May Domestic Wine: 2010 Ancient Peaks Zinfandel, Paso Robles, CALIFORNIA

Ancient Peaks wines hail from their estate Margarita Vineyard, which stands alone as the southernmost vineyard in the Paso Robles region. Here, amid the rugged Santa Lucia Mountain range just 14 miles from the Pacific Ocean, they maximize the remarkable diversity of their soils to craft wines of depth and dimension.

Their Zinfandel has emerged as one of the Paso Robles region’s most acclaimed Zinfandels in recent vintages, including “Steal of The Year” honors in Sunset Magazine, 93 points in Wine Spectator and a Top 100 Wine of The Year designation by the San Francisco Chronicle. This acclaim is rooted in their estate Margarita Vineyard, which yields an intense yet finely balanced expression of the Zinfandel grape.

History of Zinfandel and its Relation to Ancient Peaks: A man named Joseph W. Osborne may have made the first wine from Zinfandel in California. He planted Zinfandel from Macondray at his Oak Knoll vineyard just north of Napa, and his wine was much praised in 1857. Planting of Zinfandel boomed soon after, and by the end of the 19th century it was the most widespread variety in California.

Zinfandel old vines are now treasured for the production of premium red wine, but many were ripped up in the 1920s, during the Prohibition years (1920–1933), but not for the obvious reason. Even during the Prohibition, home winemaking remained effectively legal, and some vineyards embraced the sale of grapes for making wine at home. While Zinfandel grapes proved popular among home winemakers living near the vineyards, it was vulnerable to rot on the long journey to East Coast markets. The thick-skinned Alicante Bouschet was less susceptible to rot, so this and similar varieties were widely planted for the home winemaking market. Three thousand cars (about 38000 t) of Zinfandel grapes were shipped in 1931, compared to 6000 cars of Alicante Bouschet.

The 2010 Zinfandel is composed of fruit from five separate blocks spanning three different soil types at their estate Margarita Vineyard–shale, sedimentary and volcanic. Collectively, these different soils and exposures bring natural complexity and dimension to the wine. Additionally, the vineyard’s marine-cooled climate and long growing season enable the Zinfandel fruit to achieve inherent structure and restraint

while delivering ample varietal richness and spic e.

Varietals: 100% Zinfandel

Alcohol: 15.0% by volume

Tasting Notes: The 2010 Zinfandel offers vibrant aromas of crushed raspberry and blueberry with a dash of sweet oak. Bright, juicy flavors of raspberry, boysenberry and black cherry anticipate notes of cola and spice. A smoky vanilla note joins luscious acidity on a rich, jammy finish.

Food Pairings: The wine pairs well with grilled lamb chops, wood-fired sausage pizza, Santa Maria tri-tip and chicken fajitas.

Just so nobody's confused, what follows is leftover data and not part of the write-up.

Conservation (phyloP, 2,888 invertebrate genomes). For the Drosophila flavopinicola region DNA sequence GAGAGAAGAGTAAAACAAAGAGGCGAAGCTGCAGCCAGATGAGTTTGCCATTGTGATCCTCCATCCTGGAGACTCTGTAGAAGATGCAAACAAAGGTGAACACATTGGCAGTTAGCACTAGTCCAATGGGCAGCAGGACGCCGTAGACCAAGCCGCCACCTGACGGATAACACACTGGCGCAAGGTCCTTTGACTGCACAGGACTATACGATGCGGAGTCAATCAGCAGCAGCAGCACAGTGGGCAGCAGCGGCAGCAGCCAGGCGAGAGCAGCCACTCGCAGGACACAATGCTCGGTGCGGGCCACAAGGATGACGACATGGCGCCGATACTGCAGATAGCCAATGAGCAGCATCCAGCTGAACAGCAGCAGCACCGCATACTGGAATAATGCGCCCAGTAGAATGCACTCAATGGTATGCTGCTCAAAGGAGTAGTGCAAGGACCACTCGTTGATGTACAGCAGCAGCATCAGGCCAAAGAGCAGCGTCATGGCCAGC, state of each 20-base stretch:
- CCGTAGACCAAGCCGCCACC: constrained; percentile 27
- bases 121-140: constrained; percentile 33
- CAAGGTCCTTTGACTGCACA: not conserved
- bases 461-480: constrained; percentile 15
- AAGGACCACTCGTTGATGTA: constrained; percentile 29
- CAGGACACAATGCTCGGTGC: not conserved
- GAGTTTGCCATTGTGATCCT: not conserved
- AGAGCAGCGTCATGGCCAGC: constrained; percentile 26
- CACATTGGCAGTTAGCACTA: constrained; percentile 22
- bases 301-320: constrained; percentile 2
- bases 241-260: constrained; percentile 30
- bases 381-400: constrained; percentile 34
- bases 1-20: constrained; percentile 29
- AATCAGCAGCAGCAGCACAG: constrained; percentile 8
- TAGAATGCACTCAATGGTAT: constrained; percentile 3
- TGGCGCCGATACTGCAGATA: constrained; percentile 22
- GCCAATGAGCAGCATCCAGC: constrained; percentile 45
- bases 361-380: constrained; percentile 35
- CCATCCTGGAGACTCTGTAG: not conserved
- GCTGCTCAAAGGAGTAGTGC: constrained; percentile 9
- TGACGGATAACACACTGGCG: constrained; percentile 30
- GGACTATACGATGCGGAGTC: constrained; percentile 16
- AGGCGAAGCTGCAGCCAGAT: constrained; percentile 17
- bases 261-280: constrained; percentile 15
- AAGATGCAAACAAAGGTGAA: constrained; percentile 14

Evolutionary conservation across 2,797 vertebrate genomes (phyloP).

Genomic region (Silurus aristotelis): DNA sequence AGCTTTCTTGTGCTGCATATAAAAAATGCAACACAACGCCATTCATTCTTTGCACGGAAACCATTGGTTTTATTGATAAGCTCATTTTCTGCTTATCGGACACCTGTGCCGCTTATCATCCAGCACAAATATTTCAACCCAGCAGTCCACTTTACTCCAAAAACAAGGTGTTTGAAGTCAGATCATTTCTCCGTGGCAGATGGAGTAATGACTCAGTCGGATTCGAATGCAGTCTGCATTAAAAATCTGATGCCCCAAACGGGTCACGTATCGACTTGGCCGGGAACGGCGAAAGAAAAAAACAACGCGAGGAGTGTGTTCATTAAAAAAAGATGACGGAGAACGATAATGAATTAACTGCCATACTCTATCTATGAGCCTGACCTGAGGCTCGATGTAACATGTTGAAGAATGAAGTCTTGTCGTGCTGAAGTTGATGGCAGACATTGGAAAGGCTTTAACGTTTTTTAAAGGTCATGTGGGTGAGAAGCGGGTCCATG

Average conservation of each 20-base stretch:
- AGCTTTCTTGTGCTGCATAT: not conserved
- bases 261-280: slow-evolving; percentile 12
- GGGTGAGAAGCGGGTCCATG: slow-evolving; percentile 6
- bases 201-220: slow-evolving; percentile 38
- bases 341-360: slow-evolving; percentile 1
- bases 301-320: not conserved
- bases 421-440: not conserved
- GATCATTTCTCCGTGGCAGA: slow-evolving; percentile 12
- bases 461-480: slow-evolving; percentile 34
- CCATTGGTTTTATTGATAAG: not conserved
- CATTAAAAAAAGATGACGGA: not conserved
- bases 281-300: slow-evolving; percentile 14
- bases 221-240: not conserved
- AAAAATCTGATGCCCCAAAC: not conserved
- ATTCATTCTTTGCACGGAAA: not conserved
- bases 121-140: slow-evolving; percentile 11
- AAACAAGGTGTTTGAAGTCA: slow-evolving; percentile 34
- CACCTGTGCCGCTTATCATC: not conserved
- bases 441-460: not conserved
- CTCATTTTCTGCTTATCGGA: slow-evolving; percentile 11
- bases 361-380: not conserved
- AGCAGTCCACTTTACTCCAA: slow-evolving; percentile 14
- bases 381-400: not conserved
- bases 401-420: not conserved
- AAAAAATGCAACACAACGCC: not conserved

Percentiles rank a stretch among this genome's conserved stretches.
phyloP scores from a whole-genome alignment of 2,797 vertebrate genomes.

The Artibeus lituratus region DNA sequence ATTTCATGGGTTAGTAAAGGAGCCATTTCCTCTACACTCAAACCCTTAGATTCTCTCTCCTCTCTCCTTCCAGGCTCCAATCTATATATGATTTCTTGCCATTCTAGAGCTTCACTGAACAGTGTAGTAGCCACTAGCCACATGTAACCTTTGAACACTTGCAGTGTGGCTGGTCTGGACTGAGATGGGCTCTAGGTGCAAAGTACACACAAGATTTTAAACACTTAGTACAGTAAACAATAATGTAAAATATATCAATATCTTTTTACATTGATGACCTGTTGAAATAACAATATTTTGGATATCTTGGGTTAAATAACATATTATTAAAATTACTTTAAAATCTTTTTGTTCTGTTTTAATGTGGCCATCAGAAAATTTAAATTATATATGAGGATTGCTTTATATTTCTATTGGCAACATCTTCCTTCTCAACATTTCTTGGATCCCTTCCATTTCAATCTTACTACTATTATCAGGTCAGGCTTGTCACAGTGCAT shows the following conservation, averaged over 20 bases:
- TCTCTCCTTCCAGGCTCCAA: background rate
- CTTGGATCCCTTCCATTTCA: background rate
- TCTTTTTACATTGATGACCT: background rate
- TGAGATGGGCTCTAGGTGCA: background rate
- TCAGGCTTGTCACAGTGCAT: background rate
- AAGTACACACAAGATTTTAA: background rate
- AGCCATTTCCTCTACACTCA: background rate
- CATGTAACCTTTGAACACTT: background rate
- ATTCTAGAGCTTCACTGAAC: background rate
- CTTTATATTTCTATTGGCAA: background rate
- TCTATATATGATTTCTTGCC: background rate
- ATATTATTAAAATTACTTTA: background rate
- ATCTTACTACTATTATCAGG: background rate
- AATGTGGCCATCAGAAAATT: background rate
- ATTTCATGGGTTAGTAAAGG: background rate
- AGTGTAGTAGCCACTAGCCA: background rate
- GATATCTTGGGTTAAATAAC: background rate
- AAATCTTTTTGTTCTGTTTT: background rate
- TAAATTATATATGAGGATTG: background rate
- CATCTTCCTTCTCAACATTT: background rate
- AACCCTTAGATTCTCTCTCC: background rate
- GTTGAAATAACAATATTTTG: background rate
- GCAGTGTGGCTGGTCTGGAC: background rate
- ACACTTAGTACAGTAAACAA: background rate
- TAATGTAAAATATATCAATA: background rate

Jim Lutfy’s thoughts: “Really an old school interpretation of Zinfandel. As spicy as it is rich, with great balance and weight. A wine with tremendous flavor and intensity, but also elegance. I am excited to share it with you!”-JL

May Imported Wine: 2011 Couly-Dutheil “Les Gravières” Chinon, Loire, FRANCE

Established in 1921 by Baptiste Dutheil, then developped by René Couly who married Madeleine Dutheil, the House of Couly-Dutheil has become the great name for Chinon. Today, Couly-Dutheil remains a family house owned by the third and fouth generation.

The Chinon region has all the qualities of the greatest soils. Its semi-oceanic climate is exceptionally mild and benefits of long sunny periods. The variety of soils and their particular qualities allows the Cabernet-Franc (98% of the vineyard) to express all its finesse and its celebrated “taffetas” within a range of strong personalities.

The sandy and gravelly plains along the Vienne river provide a great back drop for thirst quenching, light and fruity wines. The clay and flinty slopes, and flat-lands produce fine and subtle wines, while the clay and chalky hills bare sumptuous wines meant for ageing.

History of Chinon (Cabernet Franc) and its Relation to Couly-Dutheil: Cabernet Franc is one of the major black grape varieties worldwide. It is principally grown for blending with Cabernet Sauvignon and Merlot in the Bordeaux style, but can also be vinified alone – as in the Loire‘s Chinon. It can be bottled as a single varietal, or used in blends as well. It can also be made into ice wine in both the United States and Canada.

Cabernet Franc is lighter than Cabernet Sauvignon, making a bright pale red wineand contributing finesse and a peppery perfume to blends with more robust grapes. Depending on growing region and style of wine, additional aromas can include tobacco, raspberry, bell pepper, and cassis, sometimes even violets.

Records of Cabernet Franc in Bordeaux go back to the end of the 18th century; it was planted in Loire long before that. DNA analysis indicates Cabernet Franc is one of two parents of Cabernet Sauvignon, a cross between it and Sauvignon Blanc.

Varietals: 100% Cabernet Franc

Alcohol: 13.5% by volume

Tasting Notes: Beautiful purple color, with very pleasant aromatics of green pepper and small red fruits. Fruity on the palate, making it easy to drink and very charming.

Food Pairings: A wonderful pairing with chicken, veal, and ham.

Jim Lutfy’s thoughts: “Loaded with an abundance of flavor! Gobs of fruit jumping out of the glass. The Chinon here is uninhibited and seamless. Layered with spicy and earthy tones; this is a great wine!”-JL